On Friday 24 July 2009 the pickled head of King Badu Bonsu II was finally returned to the government of Ghana after 170 years by the government of the Netherlands. Preserved in a jar of formaldehyde in a laboratory in the Leiden University Medical Centre, the Ghana government quietly negotiated the release of the chief’s head.
King Badu Bonsu II was chief of the Ahanta ethnic group who are based near the coast of Ghana. The Ahanta were renowned as the first ethnic group to trade with the Portuguese. In 1837, King Badu Bonsu ordered for two Dutch emissaries to be murdered and it is alleged he had their heads cut off. In revenge, the Dutch vowed to avenge the deaths of their compatriots. An Ahanta kinsman was bribed to betray the King and he was captured and hanged in 1838. Europe was in the throes of studying phrenology (a bogus science involving a study of human skulls to purportedly decipher what they say about human personality), so the King’s head was considered a prized artefact by depraved European scientists, including the Dutch.
The Dutch, like many barbaric Europeans at the time, callously and arrogantly disregarded the cultural significance the decapitated body of the King held for his people. Europeans did not consider Africans possessing any culture worthy of protecting let alone promoting because they had come to Africa to bring commerce, civilisation and Christianity, otherwise known as the ‘three Cs’. Eric Odoi-Anim, Ghana’s charge d’affaires in the Netherlands said: ‘Without burial of the head, the deceased will be hunted in the after-life.’
The chief of Ahanta-Boadi, Nana Etsin Kofi II, met the arrival of King Badu Bonsu II as the remains touched down at Kokota International Airport, along with the minister of chieftaincy and culture, Mr Alexander Asum-Ahensah. Libation prayers were offered at the airport by Nana Kweku Darko III, to invoke the spirits of Nana Bonsu and other ancestors of the Ahanta area. A befitting burial to King Badu Bonsu is to be arranged in the near future.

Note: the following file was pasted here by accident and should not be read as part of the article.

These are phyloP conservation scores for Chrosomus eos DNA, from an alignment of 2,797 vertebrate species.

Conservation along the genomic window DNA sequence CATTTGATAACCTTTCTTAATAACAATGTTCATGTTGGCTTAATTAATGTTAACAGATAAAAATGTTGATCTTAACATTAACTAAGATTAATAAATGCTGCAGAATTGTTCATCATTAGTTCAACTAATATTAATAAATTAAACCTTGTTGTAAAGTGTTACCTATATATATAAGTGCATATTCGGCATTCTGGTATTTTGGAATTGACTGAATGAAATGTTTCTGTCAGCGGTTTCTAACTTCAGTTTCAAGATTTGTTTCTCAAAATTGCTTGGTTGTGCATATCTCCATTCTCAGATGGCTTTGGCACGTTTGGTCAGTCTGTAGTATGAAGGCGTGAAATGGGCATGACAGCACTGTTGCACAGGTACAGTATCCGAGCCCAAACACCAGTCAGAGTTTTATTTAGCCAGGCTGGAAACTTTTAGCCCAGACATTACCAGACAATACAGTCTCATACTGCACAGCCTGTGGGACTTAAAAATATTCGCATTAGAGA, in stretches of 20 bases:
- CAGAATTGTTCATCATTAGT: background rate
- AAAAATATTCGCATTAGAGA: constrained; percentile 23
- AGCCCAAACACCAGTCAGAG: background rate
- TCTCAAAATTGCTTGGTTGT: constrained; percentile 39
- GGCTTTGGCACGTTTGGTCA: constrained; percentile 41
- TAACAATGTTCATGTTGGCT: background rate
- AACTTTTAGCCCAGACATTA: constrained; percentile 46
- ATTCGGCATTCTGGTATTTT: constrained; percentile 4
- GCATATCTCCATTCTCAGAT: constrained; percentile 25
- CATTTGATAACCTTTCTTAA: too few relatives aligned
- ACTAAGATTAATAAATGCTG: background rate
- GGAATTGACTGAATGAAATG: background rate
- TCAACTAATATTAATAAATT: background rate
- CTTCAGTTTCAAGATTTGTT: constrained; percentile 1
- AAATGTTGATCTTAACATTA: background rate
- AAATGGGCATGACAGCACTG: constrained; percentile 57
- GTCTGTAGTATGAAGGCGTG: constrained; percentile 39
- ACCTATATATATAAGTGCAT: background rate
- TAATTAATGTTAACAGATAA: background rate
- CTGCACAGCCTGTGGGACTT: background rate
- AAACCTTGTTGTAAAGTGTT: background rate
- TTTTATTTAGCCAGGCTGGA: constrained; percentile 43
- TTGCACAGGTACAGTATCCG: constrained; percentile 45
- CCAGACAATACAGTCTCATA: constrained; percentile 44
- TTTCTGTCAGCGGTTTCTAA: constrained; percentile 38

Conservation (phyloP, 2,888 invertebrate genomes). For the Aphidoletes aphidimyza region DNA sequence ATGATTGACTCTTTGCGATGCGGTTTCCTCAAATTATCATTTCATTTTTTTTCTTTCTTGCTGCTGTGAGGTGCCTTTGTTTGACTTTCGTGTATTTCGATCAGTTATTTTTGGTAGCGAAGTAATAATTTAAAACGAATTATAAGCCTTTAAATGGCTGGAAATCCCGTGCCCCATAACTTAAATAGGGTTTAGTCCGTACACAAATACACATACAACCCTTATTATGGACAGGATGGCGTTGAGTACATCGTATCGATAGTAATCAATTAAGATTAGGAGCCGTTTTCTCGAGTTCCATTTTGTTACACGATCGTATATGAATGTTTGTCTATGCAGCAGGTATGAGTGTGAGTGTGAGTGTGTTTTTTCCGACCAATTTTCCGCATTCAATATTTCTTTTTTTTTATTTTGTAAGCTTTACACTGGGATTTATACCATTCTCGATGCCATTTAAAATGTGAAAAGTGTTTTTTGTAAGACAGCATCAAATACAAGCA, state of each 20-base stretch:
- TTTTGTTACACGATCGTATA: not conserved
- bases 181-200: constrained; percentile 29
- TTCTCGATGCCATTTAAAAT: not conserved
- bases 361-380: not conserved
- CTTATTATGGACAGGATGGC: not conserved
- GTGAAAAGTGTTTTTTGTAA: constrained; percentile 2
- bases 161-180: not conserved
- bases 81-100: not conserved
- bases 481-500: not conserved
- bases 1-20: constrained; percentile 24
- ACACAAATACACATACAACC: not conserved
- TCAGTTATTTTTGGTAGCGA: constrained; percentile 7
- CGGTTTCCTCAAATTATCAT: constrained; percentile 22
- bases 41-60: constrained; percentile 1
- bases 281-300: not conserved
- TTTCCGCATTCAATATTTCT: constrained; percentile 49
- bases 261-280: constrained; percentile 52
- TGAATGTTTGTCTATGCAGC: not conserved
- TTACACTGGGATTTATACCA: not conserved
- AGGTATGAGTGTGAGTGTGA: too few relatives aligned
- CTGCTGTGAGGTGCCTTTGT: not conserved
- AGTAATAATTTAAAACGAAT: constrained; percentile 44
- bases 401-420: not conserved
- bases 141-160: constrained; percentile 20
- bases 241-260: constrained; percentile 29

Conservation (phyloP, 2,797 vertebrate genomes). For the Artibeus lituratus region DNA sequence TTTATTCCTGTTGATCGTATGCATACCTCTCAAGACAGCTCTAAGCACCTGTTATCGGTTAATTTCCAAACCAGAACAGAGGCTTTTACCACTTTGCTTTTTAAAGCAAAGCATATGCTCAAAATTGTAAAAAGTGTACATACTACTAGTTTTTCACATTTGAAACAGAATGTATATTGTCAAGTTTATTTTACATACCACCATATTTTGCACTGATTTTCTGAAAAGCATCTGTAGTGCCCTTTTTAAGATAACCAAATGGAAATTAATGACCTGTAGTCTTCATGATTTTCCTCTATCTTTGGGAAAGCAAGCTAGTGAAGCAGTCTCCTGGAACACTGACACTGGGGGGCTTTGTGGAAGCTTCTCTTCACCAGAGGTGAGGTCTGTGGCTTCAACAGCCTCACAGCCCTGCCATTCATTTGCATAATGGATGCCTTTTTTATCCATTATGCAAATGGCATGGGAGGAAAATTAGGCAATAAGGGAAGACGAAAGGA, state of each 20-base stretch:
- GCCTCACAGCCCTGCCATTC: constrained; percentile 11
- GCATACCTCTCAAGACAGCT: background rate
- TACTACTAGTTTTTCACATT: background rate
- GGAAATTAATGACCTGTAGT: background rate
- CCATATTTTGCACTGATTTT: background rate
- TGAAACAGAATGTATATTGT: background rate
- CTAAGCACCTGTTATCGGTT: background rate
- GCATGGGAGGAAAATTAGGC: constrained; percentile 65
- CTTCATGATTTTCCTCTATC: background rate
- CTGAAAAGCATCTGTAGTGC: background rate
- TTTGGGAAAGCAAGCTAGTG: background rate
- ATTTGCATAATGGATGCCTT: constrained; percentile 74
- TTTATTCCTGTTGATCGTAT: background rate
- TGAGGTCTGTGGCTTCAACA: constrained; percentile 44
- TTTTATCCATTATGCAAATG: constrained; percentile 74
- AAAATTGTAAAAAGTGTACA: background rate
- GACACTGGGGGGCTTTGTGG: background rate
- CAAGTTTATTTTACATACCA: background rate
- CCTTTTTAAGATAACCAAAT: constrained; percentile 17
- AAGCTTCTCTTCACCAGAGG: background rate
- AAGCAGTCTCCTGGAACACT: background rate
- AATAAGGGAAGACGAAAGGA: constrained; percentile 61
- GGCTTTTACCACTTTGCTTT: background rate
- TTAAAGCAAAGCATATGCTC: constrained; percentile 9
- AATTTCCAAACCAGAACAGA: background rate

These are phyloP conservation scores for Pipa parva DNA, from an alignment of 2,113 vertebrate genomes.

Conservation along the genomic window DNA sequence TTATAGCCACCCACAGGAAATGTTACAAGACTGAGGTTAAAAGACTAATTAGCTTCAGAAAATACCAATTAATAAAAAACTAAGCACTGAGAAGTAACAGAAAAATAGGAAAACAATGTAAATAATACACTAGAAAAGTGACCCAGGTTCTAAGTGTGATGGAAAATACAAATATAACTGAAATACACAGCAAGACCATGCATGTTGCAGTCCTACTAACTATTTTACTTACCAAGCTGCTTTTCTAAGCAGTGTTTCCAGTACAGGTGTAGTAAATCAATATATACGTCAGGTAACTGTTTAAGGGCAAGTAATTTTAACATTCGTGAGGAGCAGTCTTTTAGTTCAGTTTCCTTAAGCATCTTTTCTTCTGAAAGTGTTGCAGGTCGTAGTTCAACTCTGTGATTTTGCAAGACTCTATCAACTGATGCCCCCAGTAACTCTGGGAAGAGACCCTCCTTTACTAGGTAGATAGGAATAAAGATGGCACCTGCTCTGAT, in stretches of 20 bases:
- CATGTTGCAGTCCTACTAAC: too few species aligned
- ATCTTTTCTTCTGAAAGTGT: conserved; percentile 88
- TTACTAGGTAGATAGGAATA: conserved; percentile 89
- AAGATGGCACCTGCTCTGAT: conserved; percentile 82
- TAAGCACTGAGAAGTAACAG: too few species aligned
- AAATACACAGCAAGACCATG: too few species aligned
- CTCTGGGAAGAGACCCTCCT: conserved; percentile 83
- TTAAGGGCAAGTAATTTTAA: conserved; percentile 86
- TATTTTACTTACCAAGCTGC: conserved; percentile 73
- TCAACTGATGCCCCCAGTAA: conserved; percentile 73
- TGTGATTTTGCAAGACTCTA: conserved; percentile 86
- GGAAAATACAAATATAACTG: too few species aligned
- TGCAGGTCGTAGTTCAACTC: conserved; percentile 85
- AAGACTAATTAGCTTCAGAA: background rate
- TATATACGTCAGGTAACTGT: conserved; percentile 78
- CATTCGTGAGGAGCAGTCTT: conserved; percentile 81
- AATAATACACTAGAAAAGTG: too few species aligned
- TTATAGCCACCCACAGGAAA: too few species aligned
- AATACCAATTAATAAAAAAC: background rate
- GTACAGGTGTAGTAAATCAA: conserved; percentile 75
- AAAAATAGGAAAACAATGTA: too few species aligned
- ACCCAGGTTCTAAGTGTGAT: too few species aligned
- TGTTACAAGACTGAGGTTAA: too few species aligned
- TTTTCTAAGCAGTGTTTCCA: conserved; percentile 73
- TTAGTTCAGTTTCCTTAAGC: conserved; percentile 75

Meanwhile, the return of the head – very much intact by its preservation in formaldehyde – is a significant one in setting right colonial wrongs. Not since the full body cast of Saartjie Baartman, the so-called Hottentot Venus, was transported from France to South Africa in 2002, has a similar event taken place in Africa. In a similar case, the utter degeneracy of the French led them to preserve the brains and genitalia of Saartjie Baartman, who was paraded around London as an exotic performer and died at the young age of 22.
To what extent can the return of King Badu Bonsu’s decapitated head, be seen as part of necessary reparations of possessions owed by Africans lying in the vaults of Western museums? Perhaps this recent return of King Badu Bonsu’s remains should make Africans ask how many other remains lie hidden in Western laboratories unknown to us? It is time for us to reclaim with dignity that which belongs to us.
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* Dr Ama Biney is a Pan-Africanist and scholar-activist who lives in the United Kingdom.